MSC donor’s demographic data.
MSC source
Bone-marrow Adipose tissue
Donor Sex Age (Years) Sex Age (Years)
1 Female 51 Female 40
2 Male 19 Female 49
3 Female 47 Male 42
4 Male 27 Female 22
DOI: 10.7717/peerj.13391/table-1

Adipose tissue-derived MSC (Ad-MSC) were collected from consenting donors undergoing a liposuction (n = 4, Percy Military Medical Center). Adipose tissue was washed with PBS (Macopharma, Tourcoing, France) supplemented with 10 µg/ml Ciprofloxacine (Panpharma, Boulogne-Billancourt, France) then digested in 0.3U/ml GMP-Collagenase NB6 (Nordmark, Germany) for 45 min at 37 °C. The enzymatic reaction was then stopped using Minimum Essential Media or MEMα (Macopharma, Tourcoing, France) supplemented with 10% human albumin (LFB, Les Ulis, France); After centrifugation, the stroma vascular fraction was washed with medium, and isolated mononuclear cells were seeded at 10,000 cells/cm2 in 25 cm2 flasks and cultured at 37 °C in 95% air and 5% CO2.

For each source of MSC, two types of culture media were used and compared to isolate and expand MSC: hCPL and SXFM. (1) hCPL medium consisted of clinical grade MEMα (Macopharma, Tourcoing, France), 2UI/mL Sodium Heparin (Sanofi, Paris, France), 8% human clinical platelet lysate. Clinical hCPLs were obtained from the Military Blood Institute (Clamart, France) as previously described (Doucet et al., 2005). Briefly, platelet concentrates from apheresis of single donors were aliquoted within the 5 days following donation, frozen at −40 °C and thawed extemporaneously at 37 °C for 25 min before addition to the medium. Each batch (n = 5) used was qualified according to release criteria, including serologic tests on donor 2 months after the donation as well as sterility, mycoplasma and a functional assay based on the capacity of the batch to expand MSC as compared to bovine fetal serum. Neither centrifugation nor filtration was performed on them. (2) SXFM (MSC-brew GMP medium Miltenyi Biotec®, Bergisch Gladbach, Germany) was composed of MSC-Brew basal medium and MSC-Brew GMP Supplements I and II that were frozen and added extemporaneously. No supplemental information on its composition was available except those provided by the specification sheet mentioning salts, amino acids, vitamins, buffers, human proteins and TFG-B1 as main components. No heparin was added to this medium. Three different batches were used.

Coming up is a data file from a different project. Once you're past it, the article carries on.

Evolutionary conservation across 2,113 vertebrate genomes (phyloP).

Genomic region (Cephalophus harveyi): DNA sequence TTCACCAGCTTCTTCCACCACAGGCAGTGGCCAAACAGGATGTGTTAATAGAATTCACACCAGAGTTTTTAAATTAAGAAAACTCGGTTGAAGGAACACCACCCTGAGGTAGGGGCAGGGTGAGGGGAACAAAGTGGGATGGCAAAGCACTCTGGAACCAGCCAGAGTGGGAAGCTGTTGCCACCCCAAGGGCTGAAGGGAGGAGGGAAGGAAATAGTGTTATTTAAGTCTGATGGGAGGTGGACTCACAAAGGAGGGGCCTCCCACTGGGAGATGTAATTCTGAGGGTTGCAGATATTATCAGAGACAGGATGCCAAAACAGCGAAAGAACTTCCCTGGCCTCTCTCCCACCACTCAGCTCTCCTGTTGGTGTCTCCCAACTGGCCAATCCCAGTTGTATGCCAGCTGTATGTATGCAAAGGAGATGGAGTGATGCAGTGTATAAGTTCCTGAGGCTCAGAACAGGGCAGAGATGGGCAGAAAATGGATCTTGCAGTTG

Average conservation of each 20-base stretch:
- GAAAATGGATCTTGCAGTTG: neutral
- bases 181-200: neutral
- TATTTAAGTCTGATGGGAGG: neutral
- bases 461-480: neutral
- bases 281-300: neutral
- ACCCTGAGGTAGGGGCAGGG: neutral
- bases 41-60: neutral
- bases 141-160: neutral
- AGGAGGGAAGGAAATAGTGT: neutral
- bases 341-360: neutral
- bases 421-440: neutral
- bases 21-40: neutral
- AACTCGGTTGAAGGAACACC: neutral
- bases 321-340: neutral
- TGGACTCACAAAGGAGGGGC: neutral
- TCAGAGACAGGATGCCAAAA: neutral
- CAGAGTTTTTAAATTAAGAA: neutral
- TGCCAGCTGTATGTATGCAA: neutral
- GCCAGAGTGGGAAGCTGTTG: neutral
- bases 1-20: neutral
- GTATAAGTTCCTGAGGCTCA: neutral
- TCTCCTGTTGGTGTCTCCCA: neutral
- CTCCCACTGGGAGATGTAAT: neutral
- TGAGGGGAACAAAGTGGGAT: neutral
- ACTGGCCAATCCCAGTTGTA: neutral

After 1 or 2 days, the non-adherent cells from the two different sources were removed and the cultures were fed with fresh medium. Thereafter, medium was changed once a week. When MSC reached 80–90% of confluence they were trypsinised with a recombinant trypsin (Trypzean®, Sigma-Aldrich, St. Louis, MO, USA). Viable cells were enumerated with Trypan Blue staining and seeded at 4,000 cells/cm2 in a new culture flask. Passages (P) were done after 3 to 6 culture days depending on the MSC sources and patients. The culture was stopped at the end of the passage 2 because no cells beyond this passage are injected into our clinical protocols.

Cumulative cell expansion number was based on the number of cells obtained at the end of each passage multiplied by the expansion rate. The expansion rate was obtained by dividing the total number of confluent cells by the number of seeded cells.

The flowchart of the MSC production and quality controls performed at each culture step is summarized in Fig. 1.

MSCs’ isolation and production flow chart.

Figure 1: MSCs’ isolation and production flow chart.

Diagram of production and controls carried out on the process and final products.

Colony forming unit-fibroblastic (CFU-F) assay

CFU-F formation was examined on 200 MSC harvested at the end of passages 0, 1 and 2. Cells were cultured in 25 cm2 flasks with either hCPL or SXFM. Once a week, the medium was replaced and cultures were stopped on day 10. Then, the cell layer was fixed and stained with a Crystal violet dye for 20 min (Sigma Aldrich, St. Louis, MO, USA). Clonogenic efficiency was calculated as the number of colonies bigger than 50 cells in a binocular magnifier (x2) by two different technicians.